The article referred to earlier can be found here:

http://news.yahoo.com/jamaica-transgender-teen-murdered-mob-070446416.html

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Where I Am

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On the first day of kindergarden, I remember a tall black boy confronted me and insisted that I move chairs because he wanted to sit where I was sitting. Before I even had a chance to move, he shoved me out of my chair and I fell to the floor. I didn’t cry then, but I was so overwhelmed when I shared the experience with my mother later that day that I became really upset. I asked her why someone would do that to me and how someone could do something so unfair.

Instead of whining to the teacher, or encouraging me to fight back, my mom insisted I share some candy with him the next day.

What? Why would I do that? Why would I show kindness to someone who has so clearly mistreated me? I remember telling my mom “That’s dumb, candy isn’t going to make him nicer”.  She suggested that perhaps he acted the way he did because he was scared. He didn’t have any friends in the class yet, and maybe he was just afraid of being away from his family. An important lesson: we never really know why people act or feel the way they do until we walk a mile in their shoes.

Sure enough, I went in the next day with a candy bar, which I offered to him timidly, and asked if he wanted to be friends.  I remember he was so confused by what happened, he didn’t say anything to me the rest of the day. Not “Sure!”, or “Thank you!”, or “I’m sorry for pushing you”. But, the next day, he came back with a candy bar for me and he asked if I wanted to sit at his table. No sorry necessary.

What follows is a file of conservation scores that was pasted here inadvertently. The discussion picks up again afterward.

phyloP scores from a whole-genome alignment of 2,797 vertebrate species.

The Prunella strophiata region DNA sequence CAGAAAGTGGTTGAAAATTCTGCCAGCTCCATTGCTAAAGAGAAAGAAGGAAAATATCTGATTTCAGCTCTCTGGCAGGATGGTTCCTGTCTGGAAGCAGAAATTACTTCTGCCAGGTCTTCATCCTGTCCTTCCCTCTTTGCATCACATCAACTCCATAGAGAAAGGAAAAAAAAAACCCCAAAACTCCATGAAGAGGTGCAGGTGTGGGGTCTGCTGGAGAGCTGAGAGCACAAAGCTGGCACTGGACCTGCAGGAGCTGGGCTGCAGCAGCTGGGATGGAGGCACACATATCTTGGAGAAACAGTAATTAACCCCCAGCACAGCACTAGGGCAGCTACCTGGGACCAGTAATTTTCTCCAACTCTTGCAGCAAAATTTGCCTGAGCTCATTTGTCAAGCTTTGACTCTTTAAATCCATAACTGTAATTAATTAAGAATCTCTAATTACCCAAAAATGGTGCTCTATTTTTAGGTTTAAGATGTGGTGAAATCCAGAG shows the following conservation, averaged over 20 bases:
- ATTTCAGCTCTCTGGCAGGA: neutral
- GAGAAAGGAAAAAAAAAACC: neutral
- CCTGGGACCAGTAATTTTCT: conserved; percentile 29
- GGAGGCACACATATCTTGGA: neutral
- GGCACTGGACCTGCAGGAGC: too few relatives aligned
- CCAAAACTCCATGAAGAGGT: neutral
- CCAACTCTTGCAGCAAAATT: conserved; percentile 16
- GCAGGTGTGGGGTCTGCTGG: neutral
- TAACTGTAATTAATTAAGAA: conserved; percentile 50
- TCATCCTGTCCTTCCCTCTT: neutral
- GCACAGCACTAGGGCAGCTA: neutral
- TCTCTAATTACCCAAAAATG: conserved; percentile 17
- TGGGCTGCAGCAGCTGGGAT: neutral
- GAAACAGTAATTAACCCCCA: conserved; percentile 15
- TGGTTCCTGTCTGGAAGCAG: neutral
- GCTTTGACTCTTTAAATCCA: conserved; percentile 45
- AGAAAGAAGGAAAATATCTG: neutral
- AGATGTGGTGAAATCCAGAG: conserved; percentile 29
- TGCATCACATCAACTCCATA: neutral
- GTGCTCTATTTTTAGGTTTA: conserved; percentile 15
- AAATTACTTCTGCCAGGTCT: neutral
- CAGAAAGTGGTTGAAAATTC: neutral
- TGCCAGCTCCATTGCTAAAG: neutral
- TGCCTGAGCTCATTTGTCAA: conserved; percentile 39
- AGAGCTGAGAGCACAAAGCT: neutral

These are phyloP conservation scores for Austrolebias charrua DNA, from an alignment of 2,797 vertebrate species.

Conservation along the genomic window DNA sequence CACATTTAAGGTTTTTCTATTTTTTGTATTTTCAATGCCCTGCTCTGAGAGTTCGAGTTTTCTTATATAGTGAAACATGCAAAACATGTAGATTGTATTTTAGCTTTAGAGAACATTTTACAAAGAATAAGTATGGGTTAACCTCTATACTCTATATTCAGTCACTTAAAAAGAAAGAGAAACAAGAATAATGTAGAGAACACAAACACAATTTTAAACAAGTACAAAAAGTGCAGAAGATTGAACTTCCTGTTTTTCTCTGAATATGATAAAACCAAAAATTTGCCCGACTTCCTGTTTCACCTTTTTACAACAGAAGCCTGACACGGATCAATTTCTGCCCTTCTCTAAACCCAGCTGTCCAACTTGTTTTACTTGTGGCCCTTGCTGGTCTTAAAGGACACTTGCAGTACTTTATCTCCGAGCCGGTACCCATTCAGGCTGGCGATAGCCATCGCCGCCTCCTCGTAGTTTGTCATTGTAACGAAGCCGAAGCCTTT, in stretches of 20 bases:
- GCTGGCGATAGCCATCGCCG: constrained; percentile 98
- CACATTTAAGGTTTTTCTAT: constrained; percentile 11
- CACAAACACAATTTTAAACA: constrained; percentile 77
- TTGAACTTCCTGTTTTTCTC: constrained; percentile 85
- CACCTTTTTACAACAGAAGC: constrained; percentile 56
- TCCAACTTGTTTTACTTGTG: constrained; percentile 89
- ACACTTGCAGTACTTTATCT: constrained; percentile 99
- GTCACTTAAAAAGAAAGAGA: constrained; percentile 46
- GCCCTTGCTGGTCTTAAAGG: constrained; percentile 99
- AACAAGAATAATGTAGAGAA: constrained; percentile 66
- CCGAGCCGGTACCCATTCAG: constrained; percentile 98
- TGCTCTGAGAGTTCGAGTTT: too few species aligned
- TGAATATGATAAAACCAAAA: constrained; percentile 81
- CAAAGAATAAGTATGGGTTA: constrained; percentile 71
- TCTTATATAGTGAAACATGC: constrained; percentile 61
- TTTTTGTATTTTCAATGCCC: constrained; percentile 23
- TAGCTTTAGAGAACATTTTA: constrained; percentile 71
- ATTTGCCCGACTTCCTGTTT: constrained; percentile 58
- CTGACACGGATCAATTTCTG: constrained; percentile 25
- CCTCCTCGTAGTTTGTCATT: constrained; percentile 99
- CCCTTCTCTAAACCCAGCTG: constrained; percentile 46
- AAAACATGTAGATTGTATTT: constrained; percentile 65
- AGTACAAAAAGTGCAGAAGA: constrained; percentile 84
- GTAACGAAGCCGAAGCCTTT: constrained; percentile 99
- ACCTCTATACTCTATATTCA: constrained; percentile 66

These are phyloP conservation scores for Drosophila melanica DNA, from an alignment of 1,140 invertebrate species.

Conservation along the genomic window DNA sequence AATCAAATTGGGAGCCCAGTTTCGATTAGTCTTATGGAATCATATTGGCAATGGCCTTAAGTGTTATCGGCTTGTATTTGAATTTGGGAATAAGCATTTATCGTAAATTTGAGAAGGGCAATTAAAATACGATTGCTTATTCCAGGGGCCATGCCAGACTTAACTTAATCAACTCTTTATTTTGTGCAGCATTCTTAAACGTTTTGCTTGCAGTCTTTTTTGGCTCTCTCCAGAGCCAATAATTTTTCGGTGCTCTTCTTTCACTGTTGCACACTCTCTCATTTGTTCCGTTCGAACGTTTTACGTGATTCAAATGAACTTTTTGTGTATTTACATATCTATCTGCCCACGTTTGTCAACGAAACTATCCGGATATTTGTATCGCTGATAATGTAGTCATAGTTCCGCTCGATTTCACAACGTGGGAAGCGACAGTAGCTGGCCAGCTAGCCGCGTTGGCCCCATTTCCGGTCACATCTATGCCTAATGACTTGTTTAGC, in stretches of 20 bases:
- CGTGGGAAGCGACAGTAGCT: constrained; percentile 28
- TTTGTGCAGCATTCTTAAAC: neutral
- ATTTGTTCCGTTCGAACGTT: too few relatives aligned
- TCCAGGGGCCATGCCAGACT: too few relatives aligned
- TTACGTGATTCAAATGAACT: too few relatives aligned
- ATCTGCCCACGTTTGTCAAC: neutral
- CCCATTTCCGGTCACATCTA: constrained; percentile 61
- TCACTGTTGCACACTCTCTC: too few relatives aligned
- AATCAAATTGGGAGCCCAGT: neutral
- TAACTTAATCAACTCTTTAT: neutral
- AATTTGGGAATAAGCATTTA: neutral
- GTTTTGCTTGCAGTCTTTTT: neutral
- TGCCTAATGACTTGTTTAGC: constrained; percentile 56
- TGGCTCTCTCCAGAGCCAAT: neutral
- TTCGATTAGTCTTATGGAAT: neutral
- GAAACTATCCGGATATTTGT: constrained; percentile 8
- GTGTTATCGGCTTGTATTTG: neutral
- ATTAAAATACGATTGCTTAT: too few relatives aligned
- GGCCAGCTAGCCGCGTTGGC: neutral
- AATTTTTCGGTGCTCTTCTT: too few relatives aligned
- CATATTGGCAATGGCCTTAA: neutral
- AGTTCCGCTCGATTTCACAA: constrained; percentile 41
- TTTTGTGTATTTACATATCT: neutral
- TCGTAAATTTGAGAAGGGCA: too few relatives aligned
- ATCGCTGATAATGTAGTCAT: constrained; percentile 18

Years later my dad passed along some similar wisdom which I immediately took to heart: “You can easily judge the character of a man by how he treats those who can do nothing for him” (A quote by Johann Wolfgang von Goethe).

Forgiveness and empathy have become instrumental components to the development of my character over the years, but lately it’s been one of the hardest things for me to offer.

Someone I deeply care for posted something on their facebook recently, something that really made me reevaluate where I am in life. His post read “You must have an utterly forgiving spirit.” It was a really good reminder but something didn’t sit well with me. The reason being, I realized I have been building up a lot of negativity. It’s been stockpiling on my heart and it’s made me heavy; stuck and settled in a place of resentment… Resentment towards my job, my hometown, my love life, my life in general.

This week I remembered how much easier it is to sit in spaces of hurt and negativity. It’s easy to play the victim, to feel like you owe nothing to anyone, and to feel like everything is owed to you. And the unfortunate truth is sometimes you ARE the victim, and sometimes everything IS owed to you, but that doesn’t always mean you’re going to get what you deserve. Sometimes you have to forgive before someone deserves to be forgiven.

Be forgiving. Just do it. I know it’s hard but it feels better on the other side- trust me. Do what you have to do to move forward, even if it means compromising your ego and your own hurt feelings. You might not get all that you deserve but you will always find yourself in a position to discover something rewarding in the end.

This is a declaration of my choice to forgive those who have caused me pain in the past weeks and months. I’m moving forward and doing things that make me happy again. I am so grateful for all the lessons I’ve learned through these challenging months. I am stronger because of them and all the wiser. Thank you.. and even though you aren’t sorry, and you may never even understand what you’ve done- I forgive you.